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Thursday, 21 March, 2002, 15:24 GMT
Red Brigades admit killing
Tens of thousands gathered in Bologna to show their respects
Crowds gathered in Bologna to show their respects
Italian police say they are treating as credible an internet document which appears to be an admission by Red Brigades militants that they killed a senior Italian Government aide.

An armed nucleus of our organisation executed Marco Biagi

Internet statement
Marco Biagi, an adviser to the labour minister, was shot dead on Tuesday outside his home in central Bologna by two men on a motorcycle.

The 26-page statement says Mr Biagi, aged 52, was "executed" for his role in drawing up labour reforms, which it described as "regulation of the exploitation of salaried workers".

The assassination has sent shockwaves through Italy, raising fears of a resurgence of political violence, and prompting questions in parliament about the failure to provide Mr Biagi with police protection.

Class war

Mr Biagi's escort was withdrawn after the 11 September attacks to free up agents for anti-terrorism work, and was not restored - despite appeals from Labour Minister Roberto Maroni.

The document posted on the web was signed by the Red Brigades for the construction of a Combatant Communist Party (BR-PCC), which police believe is the second generation of the Red Brigades group, responsible for a wave of killings in the 1970s and 1980s.

Suspicion had already fallen on the Red Brigades, after evidence emerged that the same gun might have been used three years ago to kill another ministry official, Massimo d'Antona, who was also working on labour market reforms.

Democracy is being blackmailed

La Repubblica

This killing was the first sign of the return of the Red Brigades, most of whose leaders were eventually caught and sentenced to long prison terms.

In its statement the BR-PCC vowed to continue fighting Italy's "anti-proletariat project" and threatened to create the "political-military" conditions necessary for a lasting class war.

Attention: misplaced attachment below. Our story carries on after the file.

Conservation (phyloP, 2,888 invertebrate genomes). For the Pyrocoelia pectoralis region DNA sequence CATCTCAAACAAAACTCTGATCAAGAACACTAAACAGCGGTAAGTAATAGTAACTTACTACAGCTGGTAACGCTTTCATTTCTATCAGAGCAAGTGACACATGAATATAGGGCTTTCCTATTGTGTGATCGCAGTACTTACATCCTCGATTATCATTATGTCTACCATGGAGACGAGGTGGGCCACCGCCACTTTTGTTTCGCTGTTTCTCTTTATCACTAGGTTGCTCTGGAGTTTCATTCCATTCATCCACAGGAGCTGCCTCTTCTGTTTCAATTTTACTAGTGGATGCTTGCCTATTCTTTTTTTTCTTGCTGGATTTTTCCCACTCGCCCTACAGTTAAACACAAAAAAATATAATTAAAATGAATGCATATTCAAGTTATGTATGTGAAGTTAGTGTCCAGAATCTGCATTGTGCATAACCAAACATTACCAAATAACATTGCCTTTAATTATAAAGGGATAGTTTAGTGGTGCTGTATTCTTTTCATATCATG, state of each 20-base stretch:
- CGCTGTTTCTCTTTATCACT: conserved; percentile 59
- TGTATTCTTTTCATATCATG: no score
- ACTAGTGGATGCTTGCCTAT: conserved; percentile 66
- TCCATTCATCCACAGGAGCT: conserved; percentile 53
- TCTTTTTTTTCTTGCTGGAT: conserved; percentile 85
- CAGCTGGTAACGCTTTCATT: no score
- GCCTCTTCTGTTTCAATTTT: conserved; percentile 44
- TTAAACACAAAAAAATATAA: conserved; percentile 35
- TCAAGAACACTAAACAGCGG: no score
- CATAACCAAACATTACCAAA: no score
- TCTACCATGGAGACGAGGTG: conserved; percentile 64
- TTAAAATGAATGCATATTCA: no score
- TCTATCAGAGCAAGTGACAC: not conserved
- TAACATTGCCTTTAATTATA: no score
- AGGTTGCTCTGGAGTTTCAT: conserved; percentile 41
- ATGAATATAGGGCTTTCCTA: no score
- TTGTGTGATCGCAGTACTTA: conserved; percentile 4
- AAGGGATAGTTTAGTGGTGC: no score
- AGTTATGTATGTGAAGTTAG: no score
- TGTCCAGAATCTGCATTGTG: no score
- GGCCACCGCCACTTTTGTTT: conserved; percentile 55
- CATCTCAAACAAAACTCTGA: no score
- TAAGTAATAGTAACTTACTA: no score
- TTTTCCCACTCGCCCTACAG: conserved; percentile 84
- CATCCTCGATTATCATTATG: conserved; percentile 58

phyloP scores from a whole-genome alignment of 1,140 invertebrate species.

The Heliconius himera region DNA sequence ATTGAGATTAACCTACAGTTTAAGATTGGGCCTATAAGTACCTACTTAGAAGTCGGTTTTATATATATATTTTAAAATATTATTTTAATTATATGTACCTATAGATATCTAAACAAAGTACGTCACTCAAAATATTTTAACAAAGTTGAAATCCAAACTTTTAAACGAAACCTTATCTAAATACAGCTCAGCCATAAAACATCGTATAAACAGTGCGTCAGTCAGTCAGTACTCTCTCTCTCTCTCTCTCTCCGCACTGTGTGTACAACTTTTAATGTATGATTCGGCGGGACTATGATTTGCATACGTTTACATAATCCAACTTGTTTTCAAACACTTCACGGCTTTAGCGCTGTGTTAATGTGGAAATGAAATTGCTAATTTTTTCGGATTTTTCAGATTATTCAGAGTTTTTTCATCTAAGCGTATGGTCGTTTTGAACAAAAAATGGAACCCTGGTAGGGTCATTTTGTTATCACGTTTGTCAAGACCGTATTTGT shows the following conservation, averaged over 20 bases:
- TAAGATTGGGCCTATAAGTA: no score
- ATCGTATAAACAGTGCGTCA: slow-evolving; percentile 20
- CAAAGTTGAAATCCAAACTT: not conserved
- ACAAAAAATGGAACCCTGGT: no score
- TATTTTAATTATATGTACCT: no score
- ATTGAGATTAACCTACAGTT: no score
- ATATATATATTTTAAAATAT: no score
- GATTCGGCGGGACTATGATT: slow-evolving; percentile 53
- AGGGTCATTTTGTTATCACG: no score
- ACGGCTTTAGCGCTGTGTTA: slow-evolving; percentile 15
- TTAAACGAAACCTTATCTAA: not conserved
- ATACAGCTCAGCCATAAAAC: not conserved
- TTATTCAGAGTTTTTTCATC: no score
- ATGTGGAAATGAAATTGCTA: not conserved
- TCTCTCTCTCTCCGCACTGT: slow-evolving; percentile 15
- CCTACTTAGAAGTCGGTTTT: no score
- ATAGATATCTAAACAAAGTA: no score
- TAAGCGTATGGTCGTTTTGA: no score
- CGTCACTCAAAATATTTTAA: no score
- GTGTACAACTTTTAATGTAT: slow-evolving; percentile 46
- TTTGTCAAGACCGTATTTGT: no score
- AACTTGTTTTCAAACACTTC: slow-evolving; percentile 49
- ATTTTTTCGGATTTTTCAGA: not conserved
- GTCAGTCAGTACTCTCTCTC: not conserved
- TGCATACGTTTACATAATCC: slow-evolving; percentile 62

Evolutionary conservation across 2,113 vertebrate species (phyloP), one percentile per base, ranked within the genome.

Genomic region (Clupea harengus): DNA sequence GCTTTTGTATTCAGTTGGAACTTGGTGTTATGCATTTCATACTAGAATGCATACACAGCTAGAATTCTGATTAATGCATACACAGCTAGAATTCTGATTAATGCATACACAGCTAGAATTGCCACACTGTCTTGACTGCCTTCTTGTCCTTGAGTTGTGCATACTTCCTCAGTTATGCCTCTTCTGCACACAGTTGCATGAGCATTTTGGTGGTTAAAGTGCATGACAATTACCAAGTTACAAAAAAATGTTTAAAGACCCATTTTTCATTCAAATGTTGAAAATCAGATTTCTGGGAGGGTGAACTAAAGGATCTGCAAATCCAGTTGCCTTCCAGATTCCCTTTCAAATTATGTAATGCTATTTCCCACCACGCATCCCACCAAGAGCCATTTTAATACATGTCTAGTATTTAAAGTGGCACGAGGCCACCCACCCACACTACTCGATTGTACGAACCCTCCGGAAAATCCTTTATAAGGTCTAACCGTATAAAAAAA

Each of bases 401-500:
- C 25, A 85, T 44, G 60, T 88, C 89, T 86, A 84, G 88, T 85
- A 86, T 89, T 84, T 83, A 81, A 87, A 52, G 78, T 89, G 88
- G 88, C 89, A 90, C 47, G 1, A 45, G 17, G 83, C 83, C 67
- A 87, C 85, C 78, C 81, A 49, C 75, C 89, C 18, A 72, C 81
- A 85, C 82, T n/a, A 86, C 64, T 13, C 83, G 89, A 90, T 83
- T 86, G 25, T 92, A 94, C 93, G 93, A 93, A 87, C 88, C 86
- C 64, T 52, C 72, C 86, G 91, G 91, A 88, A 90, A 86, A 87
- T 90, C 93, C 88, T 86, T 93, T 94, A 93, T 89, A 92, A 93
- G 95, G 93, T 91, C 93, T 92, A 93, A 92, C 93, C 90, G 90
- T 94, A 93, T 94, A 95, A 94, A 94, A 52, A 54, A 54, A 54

They have abandoned you

Anonymous call to Biagi
"Democracy is being blackmailed," La Repubblica newspaper said on Thursday.

In a break from a parliamentary debate, a centre-left deputy Pierluigi Castagnetti told Rai radio that Mr Biagi had asked in vain for protection from the Bologna authorities.

"In the country's eyes, we all have the duty of getting clear why not only last October the escort was withdrawn, but why it was never re-introduced," he said.


Mr Biagi received threatening phone calls, including one that taunted him with the words: "They have abandoned you."

President Carlo Ciampi called for unity and dialogue, and described Mr Biagi as a "scholar and citizen" committed to finding advanced solutions to employment problems.

The proposed reform of Italy's labour laws - some of the most restrictive in Europe - will make it easier to fire workers, and are being fiercely resisted by unions.

A general strike is planned for April, despite a call from Prime Minister Silvio Berlusconi for it to abandoned in the wake of the killing.

The authors of the internet document, posted on the Caserta24ore website, portray Mr Biagi's murder as part of a larger battle against "bourgeois imperialism".

They praise the perpetrators of the 11 September attacks against the US, saying that these demonstrate the "need for the forging of alliances between anti-imperialistic forces and revolutionary forces in the regions of Europe, the Mediterranean and the Middle East."

Police hope the killers may have been caught on video as Mr Biagi arrived at the city's railway station, and set off for home on his bicycle.

The BBC's Nick Hawton
"Witnesses spoke of two gunmen"
The BBC's David Willey
"The Red Brigades have been dormant for years"
Angelo Gennari of Italy's 2nd biggest union the CISL
"We say lets agree and discuss together"
See also:

21 Mar 02 | Europe
Tragedy of a death foretold
20 Mar 02 | Europe
Ghosts return to haunt Italy
03 Mar 02 | Europe
Italy's left confronts Berlusconi
03 Jun 00 | Europe
Red Brigades fugitive arrested
13 Mar 02 | Country profiles
Country profile: Italy
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